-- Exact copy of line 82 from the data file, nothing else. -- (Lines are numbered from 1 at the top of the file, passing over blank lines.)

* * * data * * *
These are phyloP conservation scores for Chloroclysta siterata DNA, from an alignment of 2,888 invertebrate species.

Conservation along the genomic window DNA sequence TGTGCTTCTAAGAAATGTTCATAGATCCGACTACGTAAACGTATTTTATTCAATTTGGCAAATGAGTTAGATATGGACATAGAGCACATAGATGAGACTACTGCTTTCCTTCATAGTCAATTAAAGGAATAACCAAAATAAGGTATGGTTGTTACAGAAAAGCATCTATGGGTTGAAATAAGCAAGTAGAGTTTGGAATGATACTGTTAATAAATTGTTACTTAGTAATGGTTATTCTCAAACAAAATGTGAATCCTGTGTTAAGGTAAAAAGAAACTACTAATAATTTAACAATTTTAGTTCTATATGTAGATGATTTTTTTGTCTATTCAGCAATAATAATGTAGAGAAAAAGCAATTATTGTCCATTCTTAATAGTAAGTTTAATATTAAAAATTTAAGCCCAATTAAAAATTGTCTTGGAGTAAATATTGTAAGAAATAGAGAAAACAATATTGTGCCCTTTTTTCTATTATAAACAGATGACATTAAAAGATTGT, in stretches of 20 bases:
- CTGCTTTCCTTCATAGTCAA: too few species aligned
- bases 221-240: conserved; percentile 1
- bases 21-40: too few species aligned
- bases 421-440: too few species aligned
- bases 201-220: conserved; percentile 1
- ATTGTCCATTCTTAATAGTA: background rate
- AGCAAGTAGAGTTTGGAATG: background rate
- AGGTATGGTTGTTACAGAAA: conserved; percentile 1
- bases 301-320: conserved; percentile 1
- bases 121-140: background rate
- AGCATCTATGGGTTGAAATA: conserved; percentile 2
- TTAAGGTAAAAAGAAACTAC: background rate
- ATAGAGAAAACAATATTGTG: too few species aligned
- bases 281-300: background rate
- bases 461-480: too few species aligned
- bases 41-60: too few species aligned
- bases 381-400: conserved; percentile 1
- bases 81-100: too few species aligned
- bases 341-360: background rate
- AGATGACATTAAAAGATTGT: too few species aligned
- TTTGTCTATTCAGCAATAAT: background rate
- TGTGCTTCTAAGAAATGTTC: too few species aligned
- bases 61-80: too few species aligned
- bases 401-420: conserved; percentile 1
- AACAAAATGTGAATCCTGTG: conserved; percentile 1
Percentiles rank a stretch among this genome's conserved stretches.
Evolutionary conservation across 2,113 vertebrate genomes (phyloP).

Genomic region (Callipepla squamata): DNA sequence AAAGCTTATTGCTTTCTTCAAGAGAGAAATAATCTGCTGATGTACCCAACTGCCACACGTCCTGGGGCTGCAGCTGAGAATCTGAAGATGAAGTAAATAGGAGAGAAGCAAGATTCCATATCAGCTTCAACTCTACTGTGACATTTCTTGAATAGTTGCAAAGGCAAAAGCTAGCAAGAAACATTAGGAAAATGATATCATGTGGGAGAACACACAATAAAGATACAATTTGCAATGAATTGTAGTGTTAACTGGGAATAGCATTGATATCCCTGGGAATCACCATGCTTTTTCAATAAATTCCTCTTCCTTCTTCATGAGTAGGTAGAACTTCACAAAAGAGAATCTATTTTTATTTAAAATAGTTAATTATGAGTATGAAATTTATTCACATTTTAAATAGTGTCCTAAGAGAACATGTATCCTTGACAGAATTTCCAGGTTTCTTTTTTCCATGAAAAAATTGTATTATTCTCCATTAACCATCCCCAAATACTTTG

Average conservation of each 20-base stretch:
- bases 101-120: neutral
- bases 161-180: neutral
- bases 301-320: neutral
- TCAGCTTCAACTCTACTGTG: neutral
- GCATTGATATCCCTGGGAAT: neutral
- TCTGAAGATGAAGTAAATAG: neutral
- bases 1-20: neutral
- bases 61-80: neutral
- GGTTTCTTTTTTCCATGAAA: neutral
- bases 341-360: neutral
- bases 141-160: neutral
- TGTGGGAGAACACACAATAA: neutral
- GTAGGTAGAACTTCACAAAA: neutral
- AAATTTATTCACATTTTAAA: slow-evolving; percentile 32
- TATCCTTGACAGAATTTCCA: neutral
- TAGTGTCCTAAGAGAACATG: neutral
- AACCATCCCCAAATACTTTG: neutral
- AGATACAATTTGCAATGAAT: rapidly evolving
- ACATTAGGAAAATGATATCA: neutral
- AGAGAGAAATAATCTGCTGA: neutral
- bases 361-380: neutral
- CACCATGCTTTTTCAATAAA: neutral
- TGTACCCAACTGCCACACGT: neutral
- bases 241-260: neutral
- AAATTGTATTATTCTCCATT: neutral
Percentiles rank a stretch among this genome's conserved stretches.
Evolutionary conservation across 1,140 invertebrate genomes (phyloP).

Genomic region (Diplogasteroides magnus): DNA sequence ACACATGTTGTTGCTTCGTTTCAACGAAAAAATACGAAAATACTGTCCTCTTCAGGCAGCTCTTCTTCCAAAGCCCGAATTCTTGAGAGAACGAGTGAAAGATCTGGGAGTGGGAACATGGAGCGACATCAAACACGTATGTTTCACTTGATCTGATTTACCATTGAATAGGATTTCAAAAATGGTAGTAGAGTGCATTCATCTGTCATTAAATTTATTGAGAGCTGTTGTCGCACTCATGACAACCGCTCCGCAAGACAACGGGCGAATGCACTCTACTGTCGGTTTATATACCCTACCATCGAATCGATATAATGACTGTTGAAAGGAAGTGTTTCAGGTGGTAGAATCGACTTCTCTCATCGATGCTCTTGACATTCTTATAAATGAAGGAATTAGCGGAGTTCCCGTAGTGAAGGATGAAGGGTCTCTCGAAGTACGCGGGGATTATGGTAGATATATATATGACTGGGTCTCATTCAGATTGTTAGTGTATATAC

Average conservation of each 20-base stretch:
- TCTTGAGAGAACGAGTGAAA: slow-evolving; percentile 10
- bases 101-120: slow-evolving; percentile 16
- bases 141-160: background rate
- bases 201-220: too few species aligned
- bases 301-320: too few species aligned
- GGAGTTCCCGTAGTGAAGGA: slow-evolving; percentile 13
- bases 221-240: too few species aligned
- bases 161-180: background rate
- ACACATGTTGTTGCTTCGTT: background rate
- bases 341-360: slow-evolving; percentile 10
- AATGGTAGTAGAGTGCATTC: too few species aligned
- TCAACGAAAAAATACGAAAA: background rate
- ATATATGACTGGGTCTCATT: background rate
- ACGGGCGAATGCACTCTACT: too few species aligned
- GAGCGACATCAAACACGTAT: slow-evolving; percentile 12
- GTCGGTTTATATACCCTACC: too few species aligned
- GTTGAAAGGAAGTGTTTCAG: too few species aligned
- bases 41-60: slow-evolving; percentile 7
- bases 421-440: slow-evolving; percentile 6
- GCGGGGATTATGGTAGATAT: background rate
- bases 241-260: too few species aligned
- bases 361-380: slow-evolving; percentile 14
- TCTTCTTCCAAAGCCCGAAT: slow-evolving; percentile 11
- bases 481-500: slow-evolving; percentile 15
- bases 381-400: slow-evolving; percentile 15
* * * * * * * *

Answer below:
- bases 361-380: slow-evolving; percentile 14